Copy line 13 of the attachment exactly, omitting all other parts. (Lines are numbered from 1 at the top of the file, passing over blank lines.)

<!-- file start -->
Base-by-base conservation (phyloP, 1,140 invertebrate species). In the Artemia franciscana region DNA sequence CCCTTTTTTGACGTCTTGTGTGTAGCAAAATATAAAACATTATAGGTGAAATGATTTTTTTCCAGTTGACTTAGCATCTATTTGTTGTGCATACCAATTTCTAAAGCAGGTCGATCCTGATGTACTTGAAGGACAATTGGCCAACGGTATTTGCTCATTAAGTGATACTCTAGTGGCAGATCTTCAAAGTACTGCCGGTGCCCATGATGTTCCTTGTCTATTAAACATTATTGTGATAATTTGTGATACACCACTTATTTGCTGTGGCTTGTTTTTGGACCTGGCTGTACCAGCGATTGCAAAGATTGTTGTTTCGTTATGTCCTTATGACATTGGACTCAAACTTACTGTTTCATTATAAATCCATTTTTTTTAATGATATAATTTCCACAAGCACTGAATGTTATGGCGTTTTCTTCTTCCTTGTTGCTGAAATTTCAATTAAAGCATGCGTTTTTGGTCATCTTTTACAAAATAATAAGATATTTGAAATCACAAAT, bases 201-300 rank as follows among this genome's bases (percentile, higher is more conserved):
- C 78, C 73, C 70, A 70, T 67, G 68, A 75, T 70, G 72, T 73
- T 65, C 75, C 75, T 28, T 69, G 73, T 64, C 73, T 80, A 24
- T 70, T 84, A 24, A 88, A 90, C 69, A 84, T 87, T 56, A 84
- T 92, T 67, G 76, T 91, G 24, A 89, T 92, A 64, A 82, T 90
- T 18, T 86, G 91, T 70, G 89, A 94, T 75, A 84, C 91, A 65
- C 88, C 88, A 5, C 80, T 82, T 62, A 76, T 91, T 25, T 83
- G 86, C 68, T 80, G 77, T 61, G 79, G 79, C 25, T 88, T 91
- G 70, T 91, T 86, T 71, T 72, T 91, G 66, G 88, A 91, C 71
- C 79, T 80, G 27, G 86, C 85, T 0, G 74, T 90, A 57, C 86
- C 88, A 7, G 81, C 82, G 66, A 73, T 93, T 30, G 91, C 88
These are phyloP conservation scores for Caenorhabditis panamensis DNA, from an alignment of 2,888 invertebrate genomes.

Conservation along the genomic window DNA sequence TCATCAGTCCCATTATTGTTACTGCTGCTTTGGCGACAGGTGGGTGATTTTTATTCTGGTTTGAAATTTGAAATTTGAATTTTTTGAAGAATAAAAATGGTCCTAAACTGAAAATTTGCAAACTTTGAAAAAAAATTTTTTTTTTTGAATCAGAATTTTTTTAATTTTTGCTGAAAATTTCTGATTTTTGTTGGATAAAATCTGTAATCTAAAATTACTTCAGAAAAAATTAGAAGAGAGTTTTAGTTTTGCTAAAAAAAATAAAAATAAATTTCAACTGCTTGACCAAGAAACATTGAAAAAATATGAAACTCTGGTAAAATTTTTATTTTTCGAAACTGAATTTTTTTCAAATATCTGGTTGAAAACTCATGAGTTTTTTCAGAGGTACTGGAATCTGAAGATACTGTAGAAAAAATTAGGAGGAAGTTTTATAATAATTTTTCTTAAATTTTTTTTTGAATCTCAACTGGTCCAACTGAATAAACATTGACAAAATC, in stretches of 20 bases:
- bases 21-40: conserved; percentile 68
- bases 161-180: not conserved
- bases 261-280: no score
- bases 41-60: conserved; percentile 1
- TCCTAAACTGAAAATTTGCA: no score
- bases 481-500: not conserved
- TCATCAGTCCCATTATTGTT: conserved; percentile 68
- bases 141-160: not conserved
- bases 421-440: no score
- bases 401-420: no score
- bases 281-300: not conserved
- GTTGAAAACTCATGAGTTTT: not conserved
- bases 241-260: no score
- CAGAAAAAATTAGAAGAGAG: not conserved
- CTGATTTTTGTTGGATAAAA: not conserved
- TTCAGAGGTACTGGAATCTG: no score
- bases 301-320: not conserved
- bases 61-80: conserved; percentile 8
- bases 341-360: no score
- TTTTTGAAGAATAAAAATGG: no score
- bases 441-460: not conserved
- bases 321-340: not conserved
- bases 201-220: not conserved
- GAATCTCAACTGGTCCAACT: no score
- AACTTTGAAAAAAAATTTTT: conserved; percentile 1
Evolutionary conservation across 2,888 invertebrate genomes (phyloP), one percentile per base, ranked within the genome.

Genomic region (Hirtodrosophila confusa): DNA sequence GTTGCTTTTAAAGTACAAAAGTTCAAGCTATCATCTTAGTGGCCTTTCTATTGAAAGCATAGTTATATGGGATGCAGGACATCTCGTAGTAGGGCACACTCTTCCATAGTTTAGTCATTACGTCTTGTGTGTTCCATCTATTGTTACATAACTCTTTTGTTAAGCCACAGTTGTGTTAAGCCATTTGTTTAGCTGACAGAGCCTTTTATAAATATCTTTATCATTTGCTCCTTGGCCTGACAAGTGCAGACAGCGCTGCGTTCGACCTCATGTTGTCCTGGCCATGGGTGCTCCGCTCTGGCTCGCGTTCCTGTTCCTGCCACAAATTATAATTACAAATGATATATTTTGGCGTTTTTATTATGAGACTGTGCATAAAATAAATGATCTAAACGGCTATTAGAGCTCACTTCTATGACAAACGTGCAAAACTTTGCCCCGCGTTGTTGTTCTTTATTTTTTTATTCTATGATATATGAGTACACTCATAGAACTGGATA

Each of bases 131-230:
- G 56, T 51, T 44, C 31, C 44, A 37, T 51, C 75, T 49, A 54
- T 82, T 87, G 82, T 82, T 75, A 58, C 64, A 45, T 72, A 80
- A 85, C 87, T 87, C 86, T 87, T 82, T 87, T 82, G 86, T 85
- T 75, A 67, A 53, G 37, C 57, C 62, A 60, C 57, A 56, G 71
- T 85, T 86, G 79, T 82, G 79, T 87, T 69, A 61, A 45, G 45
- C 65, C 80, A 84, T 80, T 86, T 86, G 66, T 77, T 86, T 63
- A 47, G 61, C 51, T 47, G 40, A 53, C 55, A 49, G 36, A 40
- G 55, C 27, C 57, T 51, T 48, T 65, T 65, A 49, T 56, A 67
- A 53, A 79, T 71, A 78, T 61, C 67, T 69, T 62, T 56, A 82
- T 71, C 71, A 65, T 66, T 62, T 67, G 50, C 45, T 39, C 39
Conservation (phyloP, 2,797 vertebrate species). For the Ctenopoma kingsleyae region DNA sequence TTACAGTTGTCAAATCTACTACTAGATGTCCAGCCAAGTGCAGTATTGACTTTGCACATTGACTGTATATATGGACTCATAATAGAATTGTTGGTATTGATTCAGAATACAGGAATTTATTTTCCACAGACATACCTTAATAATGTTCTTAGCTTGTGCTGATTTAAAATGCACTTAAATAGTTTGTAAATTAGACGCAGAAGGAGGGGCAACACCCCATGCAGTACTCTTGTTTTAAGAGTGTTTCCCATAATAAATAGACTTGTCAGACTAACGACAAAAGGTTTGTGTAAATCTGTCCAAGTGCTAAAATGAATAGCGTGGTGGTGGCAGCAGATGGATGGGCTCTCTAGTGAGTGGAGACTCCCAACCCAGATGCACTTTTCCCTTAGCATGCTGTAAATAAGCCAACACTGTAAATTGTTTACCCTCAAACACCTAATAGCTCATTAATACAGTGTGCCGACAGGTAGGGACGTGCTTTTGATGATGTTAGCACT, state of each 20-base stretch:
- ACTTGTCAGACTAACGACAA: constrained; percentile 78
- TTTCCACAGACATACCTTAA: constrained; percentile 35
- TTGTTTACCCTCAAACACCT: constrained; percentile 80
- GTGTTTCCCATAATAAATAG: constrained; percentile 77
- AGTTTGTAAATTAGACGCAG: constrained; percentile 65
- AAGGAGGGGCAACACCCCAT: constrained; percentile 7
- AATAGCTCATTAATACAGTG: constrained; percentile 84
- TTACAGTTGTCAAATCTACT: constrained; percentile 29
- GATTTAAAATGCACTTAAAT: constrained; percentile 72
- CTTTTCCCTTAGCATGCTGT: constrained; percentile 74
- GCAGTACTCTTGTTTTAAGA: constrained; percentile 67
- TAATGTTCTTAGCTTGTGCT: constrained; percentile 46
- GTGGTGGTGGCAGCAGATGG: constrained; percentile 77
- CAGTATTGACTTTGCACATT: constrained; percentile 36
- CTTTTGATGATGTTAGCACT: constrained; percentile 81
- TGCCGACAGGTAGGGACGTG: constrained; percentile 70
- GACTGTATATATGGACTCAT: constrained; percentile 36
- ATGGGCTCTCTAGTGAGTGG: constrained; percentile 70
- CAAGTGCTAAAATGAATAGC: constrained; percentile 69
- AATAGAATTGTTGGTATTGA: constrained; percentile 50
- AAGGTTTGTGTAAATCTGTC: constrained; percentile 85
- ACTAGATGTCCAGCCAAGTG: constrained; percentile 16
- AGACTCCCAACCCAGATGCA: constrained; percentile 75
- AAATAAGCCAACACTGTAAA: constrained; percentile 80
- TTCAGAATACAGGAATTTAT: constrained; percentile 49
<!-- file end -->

Conservation along the genomic window DNA sequence TCATCAGTCCCATTATTGTTACTGCTGCTTTGGCGACAGGTGGGTGATTTTTATTCTGGTTTGAAATTTGAAATTTGAATTTTTTGAAGAATAAAAATGGTCCTAAACTGAAAATTTGCAAACTTTGAAAAAAAATTTTTTTTTTTGAATCAGAATTTTTTTAATTTTTGCTGAAAATTTCTGATTTTTGTTGGATAAAATCTGTAATCTAAAATTACTTCAGAAAAAATTAGAAGAGAGTTTTAGTTTTGCTAAAAAAAATAAAAATAAATTTCAACTGCTTGACCAAGAAACATTGAAAAAATATGAAACTCTGGTAAAATTTTTATTTTTCGAAACTGAATTTTTTTCAAATATCTGGTTGAAAACTCATGAGTTTTTTCAGAGGTACTGGAATCTGAAGATACTGTAGAAAAAATTAGGAGGAAGTTTTATAATAATTTTTCTTAAATTTTTTTTTGAATCTCAACTGGTCCAACTGAATAAACATTGACAAAATC, in stretches of 20 bases: